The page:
>they have been losing their old base
When you still have millions of viewers every week, your product is not totally unappealing. As for the decline in viewers, I think most of it is just killing the casual audience (which WWE did themselves).
There's also a slow bleed out to internet viewing, which Nielsen doesn't track. I couldn't guess how many people are watching pirate streams - it's probably bigger in the international markets where this means getting to see the product live rather than waiting to see it on TV. They've also got a million+ subscribers to the Network, some of whom will be watching RAW at their convenience.
None of that says they're amazing, just that they're doing good business still. I mean, contrary to the doom and gloom message that OP began with, WWE's financials for last year were their best ever - hardly the sort of thing you get from a company in decline, let alone one on its deathbed.
(As a last point, they are playing a risky game going against the live audiences. Crowd reaction has always been a big part of wrestling, and I think it still makes a big difference to the casual viewer. Someone who watches RAW for the first time and hears the crowd totally at odds with the announcers is not going to be impressed.)
>WWE's financials for last year were their best ever
I, too, take whatever a company says about itself when doing marketing + publicity at face value.
In case you haven't been keeping up, millions of WWE's viewers are deeply, deeply stupid. Just look at their social media pages if you don't believe me.
Stone Cold was never a "patriotic" gimmick. You're posting outright revisionism.
>I have no idea how you got 1990's WWF as precedent for 2016 WWE. The demographics have changed throughout the years and I don't think they had fruity pebbles in mind while they were going through the attitude era.
WWF 1991-1995 was like a live-action cartoon.
>WWE has been constantly growing
They've done nothing but decline since 2001. Ratings have never been lower than they are now.
It's not. See http://finance.yahoo.com/news/wwe-reports-strong-fourth-quarter-133000601.html
>"Revenue increased 21% to $658.8 million, the highest in the Company’s history, including record levels of revenue from WWE’s Network, Television, Live event, Venue Merchandise, and WWE Shop businesses."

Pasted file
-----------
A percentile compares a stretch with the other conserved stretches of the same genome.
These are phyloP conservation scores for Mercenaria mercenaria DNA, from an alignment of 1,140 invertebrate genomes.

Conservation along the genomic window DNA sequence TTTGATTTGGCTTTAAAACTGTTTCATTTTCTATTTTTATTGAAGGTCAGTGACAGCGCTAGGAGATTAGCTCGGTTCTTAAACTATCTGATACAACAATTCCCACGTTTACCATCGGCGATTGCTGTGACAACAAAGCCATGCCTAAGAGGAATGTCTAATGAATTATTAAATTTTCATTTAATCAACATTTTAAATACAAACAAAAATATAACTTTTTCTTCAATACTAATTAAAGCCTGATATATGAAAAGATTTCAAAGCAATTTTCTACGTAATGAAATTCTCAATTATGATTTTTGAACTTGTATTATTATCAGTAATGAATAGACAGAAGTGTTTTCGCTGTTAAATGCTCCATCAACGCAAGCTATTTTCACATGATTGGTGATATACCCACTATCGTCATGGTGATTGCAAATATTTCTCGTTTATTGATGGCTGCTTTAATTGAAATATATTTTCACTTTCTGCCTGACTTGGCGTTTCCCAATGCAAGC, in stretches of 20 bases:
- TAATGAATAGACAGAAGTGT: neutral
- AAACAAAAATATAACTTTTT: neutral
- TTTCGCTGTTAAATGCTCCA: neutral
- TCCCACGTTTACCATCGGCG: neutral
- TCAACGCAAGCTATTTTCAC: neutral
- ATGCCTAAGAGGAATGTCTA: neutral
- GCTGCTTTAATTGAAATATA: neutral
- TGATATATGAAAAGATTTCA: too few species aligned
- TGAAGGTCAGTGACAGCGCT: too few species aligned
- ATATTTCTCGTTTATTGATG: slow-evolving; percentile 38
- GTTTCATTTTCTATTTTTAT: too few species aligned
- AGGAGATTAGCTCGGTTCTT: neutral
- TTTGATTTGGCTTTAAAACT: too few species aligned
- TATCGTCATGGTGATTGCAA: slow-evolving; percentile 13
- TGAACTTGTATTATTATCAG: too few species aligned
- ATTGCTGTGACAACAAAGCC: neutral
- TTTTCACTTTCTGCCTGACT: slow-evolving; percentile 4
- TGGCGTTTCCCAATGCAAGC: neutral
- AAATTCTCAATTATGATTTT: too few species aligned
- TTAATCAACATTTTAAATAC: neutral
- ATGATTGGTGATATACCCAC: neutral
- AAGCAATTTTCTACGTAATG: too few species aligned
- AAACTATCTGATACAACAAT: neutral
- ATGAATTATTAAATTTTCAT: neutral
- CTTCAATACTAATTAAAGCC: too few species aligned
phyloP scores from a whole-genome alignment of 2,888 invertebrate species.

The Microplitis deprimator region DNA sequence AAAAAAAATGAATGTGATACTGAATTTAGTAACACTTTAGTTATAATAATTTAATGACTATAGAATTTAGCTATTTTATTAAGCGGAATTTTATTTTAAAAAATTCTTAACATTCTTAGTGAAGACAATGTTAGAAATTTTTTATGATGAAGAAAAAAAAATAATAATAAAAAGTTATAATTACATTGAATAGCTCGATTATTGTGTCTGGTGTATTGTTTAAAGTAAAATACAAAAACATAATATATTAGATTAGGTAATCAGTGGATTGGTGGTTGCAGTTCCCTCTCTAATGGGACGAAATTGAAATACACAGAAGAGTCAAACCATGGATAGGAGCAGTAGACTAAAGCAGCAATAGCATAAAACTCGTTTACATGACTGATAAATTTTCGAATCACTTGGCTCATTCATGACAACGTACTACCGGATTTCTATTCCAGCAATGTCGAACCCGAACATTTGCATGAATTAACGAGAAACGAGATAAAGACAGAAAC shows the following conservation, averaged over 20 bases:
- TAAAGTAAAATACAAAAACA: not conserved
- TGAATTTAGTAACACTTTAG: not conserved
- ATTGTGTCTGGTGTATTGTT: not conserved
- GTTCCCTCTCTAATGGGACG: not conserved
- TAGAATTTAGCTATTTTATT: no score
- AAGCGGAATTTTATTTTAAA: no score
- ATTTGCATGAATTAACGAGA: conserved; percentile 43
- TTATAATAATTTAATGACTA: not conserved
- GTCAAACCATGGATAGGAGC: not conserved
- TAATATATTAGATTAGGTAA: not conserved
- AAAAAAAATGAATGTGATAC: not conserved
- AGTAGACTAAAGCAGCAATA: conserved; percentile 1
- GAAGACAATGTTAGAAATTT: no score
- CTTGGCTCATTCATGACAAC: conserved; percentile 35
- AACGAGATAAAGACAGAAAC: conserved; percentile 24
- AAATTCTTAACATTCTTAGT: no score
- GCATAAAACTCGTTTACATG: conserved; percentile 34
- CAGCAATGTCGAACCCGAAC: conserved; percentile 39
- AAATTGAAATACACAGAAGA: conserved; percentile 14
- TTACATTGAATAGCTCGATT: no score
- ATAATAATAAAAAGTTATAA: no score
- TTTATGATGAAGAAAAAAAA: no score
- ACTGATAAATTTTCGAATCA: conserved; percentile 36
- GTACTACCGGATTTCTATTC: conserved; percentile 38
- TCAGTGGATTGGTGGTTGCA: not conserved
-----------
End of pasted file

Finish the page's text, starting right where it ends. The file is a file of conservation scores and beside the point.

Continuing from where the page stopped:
>The shows are just there to whip up sales for toys and merch.
WWE earns more than twice as much from selling TV rights as it does from all of its consumer products. The Network spins them almost as much as that again. They're still very much led by their media wing, though other segments are important to their bottom line.
Stocks? Stocks? You're gonna fuckin' give me STOCKS as proof of success?
Ever heard of Enron? Or Lehman Brothers?
>Also, does that loss account for people switching over to the WWE network?
You mean their Network that doesn't get RAW uploaded onto it until a month later?
That's like bragging about your paycheck before you do tax.
I'm accusing a publicity puff piece of being ingenuine which it very clearly fucking is.
Ticket sales have been down for a long time now, with live events headlined by Reigns drawing well below even Orton vs. Sheamus house show loop.
The article goes on to show a profit of $68.7 million for the year. I'm not sure if that's their best year ever, but it's good by their standards. In 2010 they reported 2007 as their best year to date with a profit of roughly $60 million, so at worst 2015 is the E's fourth most profitable year ever after 2011, 2012, and 2013. (2014 was a loss year.)
You're accusing them of accounting fraud. The article you got linked to details WWE's financial reporting. It's not a publicity piece and they have legal responsibilities to present their financial situation honestly and accurately.
At this stage, I do wonder if you're false-flagging. One would think that a smark who really disliked WWE would bother to read dirt on them in order to sling it accurately. I mean, the whole reason I know about their financial position is so that I can rubbish the fanboys who declare that TV doesn't really matter to Vince anymore because of all that sweet merchandise money.